We all live in a world which is networked together, from internet banking to government infrastructure, and thus, network protection is no longer an optional extra. Cyber-attack is now an international concern, as high-profile breaches have given many concerns that hacks and other security attacks could endanger the global economy.
A cyber-attack is a deliberate exploitation of computer systems, technology-dependant enterprises and networks. Cyber-attackers use malicious code and software to alter computer code, logic, or data, resulting in disruptive consequences that can compromise data and lead to cyber-crimes such as information and identity theft or system infiltration.
In 2015, it was reported by computer security group Veracode, that defending the UK against cyber-attacks and repairing the damage done by hackers who penetrate security systems costs businesses £34 billion per year.
In August 2015, the personal attack of 2.4 million Carphone Warehouse customers, including bank details and encrypted card digits, was affected by a data breach. Similarly, in December 2015, it emerged that in the previous June, the personal details of 656,723 customers of high street pub chain JD Wetherspoon were revealed, and the data was available for sale on the dark web.
By far the biggest, and most recent data breach however, happened in October 2015 when almost 157,000 TalkTalk customers had their personal data hacked into. 15,656 customers had their bank account numbers and sort codes leaked, resulting in bank accounts being hacked. As a result, the telecoms company lost 101,000 customers and suffered a cost of £60 million.
Given that cyber-crime is worryingly regular, it is no surprise that governments and businesses are seeking elevated cyber defence strategies. In 2014, the European Network and Information Security Agency held a cyber security exercise involving 29 countries and over 200 organisations. The test simulated more than 2,000 cyber incidents including website defacements, access to sensitive informational and attacks on critical infrastructure, with software and hardware failures judged the most damaging security threats.
There are two broad categories of cyber-crime, breaches in data security and sabotage. Data security breaches refers to the theft of personal data, intellectual property or trade secrets, for example, whereas sabotage usually culminates in service attacks. These attacks flood web services with bogus messages, as well as more conventional efforts to disable systems and infrastructure.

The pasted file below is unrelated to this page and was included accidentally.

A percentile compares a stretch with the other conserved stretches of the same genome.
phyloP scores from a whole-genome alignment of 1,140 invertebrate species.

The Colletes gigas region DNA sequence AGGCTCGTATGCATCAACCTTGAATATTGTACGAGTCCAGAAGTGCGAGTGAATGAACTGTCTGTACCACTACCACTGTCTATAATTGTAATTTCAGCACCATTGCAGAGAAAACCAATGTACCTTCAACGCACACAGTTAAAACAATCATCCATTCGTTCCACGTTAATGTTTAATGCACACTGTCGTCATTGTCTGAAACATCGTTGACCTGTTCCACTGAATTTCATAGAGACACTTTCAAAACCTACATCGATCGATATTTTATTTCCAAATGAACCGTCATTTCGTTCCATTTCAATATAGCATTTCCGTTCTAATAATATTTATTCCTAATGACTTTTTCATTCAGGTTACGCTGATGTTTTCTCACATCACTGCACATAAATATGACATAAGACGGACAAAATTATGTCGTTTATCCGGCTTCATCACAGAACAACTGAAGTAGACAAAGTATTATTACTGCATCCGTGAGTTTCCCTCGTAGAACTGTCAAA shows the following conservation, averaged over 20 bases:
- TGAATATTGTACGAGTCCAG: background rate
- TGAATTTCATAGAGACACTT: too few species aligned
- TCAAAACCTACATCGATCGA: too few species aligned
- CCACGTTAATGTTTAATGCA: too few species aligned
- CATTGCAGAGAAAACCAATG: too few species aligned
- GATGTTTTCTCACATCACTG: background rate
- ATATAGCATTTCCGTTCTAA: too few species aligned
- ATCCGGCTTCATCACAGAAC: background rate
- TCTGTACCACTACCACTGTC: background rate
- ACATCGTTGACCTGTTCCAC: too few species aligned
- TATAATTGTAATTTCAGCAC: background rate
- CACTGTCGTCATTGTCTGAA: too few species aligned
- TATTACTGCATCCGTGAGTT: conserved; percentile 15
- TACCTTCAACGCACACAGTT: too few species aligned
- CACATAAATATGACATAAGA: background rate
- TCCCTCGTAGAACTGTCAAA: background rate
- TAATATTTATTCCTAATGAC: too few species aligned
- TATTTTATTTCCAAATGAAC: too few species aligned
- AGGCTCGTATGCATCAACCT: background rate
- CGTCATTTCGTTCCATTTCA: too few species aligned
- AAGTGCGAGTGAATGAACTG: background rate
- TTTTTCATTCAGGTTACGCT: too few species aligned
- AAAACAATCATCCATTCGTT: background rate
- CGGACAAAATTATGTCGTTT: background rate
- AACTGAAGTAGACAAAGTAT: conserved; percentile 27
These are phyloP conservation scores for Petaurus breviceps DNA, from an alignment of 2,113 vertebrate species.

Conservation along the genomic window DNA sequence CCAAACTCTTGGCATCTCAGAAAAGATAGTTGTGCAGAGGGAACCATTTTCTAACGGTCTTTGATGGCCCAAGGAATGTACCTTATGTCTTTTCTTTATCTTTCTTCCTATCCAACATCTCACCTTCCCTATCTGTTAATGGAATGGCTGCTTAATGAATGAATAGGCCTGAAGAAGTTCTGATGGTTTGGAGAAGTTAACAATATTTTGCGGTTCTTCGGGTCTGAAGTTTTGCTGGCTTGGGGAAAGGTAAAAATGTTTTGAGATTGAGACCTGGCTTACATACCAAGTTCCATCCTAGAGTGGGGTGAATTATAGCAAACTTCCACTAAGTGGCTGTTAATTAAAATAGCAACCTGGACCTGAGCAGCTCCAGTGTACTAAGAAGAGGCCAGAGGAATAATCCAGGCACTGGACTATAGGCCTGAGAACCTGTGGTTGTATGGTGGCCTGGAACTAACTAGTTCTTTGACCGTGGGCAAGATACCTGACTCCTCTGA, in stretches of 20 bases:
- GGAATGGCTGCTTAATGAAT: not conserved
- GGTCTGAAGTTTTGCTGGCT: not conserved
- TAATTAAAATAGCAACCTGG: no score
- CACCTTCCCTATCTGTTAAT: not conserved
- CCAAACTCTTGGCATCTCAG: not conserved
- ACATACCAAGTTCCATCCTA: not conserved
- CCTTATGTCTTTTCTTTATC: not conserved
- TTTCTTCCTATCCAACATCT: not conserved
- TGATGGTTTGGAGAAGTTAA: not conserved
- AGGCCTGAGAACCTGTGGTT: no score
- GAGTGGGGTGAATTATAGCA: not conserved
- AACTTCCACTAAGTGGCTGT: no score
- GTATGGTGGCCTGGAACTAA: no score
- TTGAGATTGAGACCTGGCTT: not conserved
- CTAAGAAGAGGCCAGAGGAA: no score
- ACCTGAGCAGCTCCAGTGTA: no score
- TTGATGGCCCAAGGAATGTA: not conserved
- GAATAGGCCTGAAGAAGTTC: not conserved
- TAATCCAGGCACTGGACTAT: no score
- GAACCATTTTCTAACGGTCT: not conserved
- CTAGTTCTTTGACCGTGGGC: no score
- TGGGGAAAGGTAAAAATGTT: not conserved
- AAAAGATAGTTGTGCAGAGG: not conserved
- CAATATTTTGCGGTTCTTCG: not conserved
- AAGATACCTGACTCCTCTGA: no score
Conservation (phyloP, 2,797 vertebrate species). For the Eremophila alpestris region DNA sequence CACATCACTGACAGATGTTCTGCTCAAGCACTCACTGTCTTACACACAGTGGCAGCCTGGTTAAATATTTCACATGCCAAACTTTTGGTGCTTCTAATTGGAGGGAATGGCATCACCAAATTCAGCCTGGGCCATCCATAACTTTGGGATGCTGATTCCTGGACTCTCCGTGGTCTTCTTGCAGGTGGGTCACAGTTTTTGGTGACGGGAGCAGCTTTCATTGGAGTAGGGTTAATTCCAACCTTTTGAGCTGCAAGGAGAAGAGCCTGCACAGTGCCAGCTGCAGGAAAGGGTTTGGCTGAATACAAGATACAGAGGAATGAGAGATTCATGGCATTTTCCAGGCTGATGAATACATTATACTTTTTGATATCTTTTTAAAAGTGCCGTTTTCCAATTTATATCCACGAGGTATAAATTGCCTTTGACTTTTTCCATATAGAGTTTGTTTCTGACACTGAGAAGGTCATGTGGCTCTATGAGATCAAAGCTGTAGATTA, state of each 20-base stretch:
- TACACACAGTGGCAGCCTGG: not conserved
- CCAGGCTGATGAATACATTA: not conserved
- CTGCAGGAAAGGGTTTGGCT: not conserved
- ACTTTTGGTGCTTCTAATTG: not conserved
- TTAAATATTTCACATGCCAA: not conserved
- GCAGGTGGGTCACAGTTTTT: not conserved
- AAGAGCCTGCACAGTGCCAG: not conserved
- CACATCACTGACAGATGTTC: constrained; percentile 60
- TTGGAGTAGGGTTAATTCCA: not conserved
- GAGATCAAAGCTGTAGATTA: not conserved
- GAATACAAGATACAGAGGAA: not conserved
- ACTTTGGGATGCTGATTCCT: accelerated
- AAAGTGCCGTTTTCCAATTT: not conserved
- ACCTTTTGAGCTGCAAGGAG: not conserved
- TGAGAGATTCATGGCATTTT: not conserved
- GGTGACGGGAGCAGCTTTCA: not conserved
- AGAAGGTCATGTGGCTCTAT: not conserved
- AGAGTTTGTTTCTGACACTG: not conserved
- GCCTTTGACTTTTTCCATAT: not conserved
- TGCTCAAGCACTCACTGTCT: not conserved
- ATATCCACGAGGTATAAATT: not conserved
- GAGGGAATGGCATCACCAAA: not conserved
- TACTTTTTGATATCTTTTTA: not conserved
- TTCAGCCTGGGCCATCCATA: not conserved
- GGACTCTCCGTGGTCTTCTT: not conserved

Commercial losses, public relations issues, disruption of operations and the possibility of extortion aside, cyber-attacks may also impose companies to regulatory action, negligence claims, the inability to meet contractual obligations and a damaging loss of trust amongst customers and suppliers.
Cyber-crime is unlikely to slow down, despite government efforts and input from specialists. Its growth is being driven by the expanding number of services available online, and the increasing evolution of online criminals who are engaged in a continuous game with security experts.
With constant technical innovation, new dangers are constantly coming to the surface. For example, the migration of data to third-party cloud providers has created an epicentre of data and therefore, more opportunities to misappropriate critical information from a single target. Similarly, mobile phones are now targets, expanding the opportunities to penetrate security measures.
M2M (machine-to-machine) is used globally. This development of the Internet of Things, which enables communication between machines, is said to be responsible for a boost in information misuse. With much of the worlds controlling services and critical infrastructure already depending on M2M, protecting the network that controls and carries these services is imperative, especially since decision marketing is often done without human involvement.
Cyber security should be thorough and seamless, regardless or business size or organisational standing. Computer networks will forever be the target of criminals, and it can be argued that the danger of cyber-security breaches will only increase in the future as networks continue to expand. Having the right level of preparation and specialist assistance is vital to minimise and control damage, and recover from a cyber breach and its consequences.
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